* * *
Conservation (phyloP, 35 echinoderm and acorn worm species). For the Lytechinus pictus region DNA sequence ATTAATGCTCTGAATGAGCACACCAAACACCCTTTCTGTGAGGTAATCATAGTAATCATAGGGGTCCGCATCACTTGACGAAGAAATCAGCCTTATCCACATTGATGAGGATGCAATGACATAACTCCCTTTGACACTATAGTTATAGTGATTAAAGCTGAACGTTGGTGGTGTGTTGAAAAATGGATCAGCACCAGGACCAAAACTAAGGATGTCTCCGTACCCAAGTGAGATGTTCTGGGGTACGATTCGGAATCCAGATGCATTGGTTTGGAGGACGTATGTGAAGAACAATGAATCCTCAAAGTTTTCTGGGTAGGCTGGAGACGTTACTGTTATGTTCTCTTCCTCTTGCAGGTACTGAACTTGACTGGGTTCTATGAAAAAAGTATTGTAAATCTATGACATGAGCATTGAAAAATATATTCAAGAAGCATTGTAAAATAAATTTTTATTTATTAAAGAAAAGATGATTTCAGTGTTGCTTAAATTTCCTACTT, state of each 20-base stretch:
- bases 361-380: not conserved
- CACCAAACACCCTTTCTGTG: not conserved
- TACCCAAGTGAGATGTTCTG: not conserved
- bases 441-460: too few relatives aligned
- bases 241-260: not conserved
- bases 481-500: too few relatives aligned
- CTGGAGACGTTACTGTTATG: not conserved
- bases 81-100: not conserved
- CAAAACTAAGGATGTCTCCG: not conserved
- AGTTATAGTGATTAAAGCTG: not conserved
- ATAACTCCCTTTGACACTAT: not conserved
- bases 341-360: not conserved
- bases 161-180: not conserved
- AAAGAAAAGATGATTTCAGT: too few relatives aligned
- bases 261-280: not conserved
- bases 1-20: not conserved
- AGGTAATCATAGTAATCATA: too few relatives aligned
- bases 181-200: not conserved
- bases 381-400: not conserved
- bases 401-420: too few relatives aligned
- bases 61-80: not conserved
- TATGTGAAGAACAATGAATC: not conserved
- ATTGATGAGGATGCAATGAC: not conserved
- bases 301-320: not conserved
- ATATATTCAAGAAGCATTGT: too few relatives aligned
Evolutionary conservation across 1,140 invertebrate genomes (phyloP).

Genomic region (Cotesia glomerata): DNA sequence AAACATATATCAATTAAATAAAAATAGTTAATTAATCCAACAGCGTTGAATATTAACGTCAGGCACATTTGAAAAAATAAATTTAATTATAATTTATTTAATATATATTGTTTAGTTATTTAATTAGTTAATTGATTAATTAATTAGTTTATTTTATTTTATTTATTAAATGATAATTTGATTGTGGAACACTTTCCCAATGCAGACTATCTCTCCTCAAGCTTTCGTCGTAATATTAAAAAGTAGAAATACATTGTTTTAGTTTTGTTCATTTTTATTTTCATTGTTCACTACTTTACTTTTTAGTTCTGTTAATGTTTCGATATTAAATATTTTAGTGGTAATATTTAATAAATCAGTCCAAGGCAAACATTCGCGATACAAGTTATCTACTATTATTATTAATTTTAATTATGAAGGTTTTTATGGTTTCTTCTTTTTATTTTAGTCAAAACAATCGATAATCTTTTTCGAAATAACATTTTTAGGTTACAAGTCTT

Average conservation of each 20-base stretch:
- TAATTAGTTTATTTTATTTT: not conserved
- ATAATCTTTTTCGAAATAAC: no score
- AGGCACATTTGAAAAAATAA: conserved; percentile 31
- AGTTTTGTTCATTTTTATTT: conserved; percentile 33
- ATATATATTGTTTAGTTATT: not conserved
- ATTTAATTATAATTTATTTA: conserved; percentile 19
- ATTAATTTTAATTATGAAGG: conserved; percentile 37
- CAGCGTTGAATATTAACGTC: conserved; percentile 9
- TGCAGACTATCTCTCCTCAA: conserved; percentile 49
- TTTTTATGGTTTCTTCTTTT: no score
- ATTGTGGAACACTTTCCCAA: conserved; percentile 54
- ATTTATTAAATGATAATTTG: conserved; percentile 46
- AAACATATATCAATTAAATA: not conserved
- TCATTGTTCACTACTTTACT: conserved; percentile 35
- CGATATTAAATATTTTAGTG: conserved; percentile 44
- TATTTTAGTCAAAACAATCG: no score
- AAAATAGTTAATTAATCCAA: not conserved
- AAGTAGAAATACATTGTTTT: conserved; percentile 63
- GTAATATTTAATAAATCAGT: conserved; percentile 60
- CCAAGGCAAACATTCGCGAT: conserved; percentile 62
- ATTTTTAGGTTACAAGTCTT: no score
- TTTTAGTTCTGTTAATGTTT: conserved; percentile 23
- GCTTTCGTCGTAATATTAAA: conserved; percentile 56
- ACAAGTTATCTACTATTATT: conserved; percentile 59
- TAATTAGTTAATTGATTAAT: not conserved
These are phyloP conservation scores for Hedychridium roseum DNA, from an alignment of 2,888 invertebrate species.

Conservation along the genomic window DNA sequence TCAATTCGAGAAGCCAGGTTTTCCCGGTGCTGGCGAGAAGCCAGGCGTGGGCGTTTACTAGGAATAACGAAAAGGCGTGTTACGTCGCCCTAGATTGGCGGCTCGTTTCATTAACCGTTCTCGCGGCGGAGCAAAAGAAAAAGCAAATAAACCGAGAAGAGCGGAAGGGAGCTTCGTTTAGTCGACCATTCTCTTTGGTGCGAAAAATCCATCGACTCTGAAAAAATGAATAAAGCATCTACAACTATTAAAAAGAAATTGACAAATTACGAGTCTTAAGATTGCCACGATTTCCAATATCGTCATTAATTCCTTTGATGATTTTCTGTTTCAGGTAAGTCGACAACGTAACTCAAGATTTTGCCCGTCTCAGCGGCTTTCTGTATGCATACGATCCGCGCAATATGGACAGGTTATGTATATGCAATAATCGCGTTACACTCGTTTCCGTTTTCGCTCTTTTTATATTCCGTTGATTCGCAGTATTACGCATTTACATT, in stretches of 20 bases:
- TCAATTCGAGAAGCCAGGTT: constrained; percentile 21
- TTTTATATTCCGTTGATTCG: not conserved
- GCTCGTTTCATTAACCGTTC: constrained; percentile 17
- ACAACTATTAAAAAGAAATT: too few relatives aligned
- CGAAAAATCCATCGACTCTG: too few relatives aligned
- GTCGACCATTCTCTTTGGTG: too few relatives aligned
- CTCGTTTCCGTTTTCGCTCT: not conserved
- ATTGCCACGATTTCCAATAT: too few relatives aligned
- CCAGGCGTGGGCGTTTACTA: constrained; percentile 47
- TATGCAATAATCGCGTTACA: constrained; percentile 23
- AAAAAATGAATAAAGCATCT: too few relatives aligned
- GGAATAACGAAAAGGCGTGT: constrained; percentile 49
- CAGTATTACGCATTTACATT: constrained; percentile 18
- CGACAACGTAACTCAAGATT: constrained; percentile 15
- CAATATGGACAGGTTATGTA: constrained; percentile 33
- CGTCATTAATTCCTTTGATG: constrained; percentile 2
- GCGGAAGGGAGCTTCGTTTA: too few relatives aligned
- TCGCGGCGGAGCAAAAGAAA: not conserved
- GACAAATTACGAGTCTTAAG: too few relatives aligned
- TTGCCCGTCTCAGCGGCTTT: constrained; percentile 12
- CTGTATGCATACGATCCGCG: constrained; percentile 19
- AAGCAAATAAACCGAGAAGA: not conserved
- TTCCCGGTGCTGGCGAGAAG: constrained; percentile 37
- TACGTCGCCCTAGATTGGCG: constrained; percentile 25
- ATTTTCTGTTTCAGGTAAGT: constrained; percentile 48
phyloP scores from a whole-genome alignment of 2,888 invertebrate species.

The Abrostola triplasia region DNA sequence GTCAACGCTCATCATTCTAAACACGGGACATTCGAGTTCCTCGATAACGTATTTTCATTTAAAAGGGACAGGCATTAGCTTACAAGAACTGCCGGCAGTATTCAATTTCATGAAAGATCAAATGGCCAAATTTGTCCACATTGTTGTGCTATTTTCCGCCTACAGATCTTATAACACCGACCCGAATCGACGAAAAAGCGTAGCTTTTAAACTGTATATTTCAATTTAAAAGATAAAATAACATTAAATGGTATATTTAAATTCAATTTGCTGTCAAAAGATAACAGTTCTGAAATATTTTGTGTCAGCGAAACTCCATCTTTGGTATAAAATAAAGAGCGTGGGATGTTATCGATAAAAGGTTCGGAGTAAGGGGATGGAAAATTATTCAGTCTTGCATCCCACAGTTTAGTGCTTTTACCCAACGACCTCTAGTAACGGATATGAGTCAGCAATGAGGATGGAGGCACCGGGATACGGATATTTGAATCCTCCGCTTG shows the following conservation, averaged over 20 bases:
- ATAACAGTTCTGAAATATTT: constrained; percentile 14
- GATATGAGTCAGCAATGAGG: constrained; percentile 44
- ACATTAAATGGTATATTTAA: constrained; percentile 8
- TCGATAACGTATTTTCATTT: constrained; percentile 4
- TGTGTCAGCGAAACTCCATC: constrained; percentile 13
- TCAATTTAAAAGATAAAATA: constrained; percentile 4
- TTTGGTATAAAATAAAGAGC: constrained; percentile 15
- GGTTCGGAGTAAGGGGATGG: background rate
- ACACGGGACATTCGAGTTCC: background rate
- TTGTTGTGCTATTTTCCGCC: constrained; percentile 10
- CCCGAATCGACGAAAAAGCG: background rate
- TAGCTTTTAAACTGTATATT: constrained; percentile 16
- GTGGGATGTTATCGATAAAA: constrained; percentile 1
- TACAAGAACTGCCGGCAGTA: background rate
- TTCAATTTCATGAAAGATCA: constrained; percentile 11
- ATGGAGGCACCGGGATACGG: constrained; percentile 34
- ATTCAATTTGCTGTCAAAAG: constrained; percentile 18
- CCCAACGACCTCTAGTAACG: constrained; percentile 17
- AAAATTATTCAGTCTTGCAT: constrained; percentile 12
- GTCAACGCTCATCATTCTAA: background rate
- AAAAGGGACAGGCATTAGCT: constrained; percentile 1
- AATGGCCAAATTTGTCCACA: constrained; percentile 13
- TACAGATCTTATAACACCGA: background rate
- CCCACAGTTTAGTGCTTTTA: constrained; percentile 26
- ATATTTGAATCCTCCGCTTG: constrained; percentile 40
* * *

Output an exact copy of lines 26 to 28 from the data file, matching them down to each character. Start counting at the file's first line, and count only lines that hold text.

- ATATATTCAAGAAGCATTGT: too few relatives aligned
Evolutionary conservation across 1,140 invertebrate genomes (phyloP).

Genomic region (Cotesia glomerata): DNA sequence AAACATATATCAATTAAATAAAAATAGTTAATTAATCCAACAGCGTTGAATATTAACGTCAGGCACATTTGAAAAAATAAATTTAATTATAATTTATTTAATATATATTGTTTAGTTATTTAATTAGTTAATTGATTAATTAATTAGTTTATTTTATTTTATTTATTAAATGATAATTTGATTGTGGAACACTTTCCCAATGCAGACTATCTCTCCTCAAGCTTTCGTCGTAATATTAAAAAGTAGAAATACATTGTTTTAGTTTTGTTCATTTTTATTTTCATTGTTCACTACTTTACTTTTTAGTTCTGTTAATGTTTCGATATTAAATATTTTAGTGGTAATATTTAATAAATCAGTCCAAGGCAAACATTCGCGATACAAGTTATCTACTATTATTATTAATTTTAATTATGAAGGTTTTTATGGTTTCTTCTTTTTATTTTAGTCAAAACAATCGATAATCTTTTTCGAAATAACATTTTTAGGTTACAAGTCTT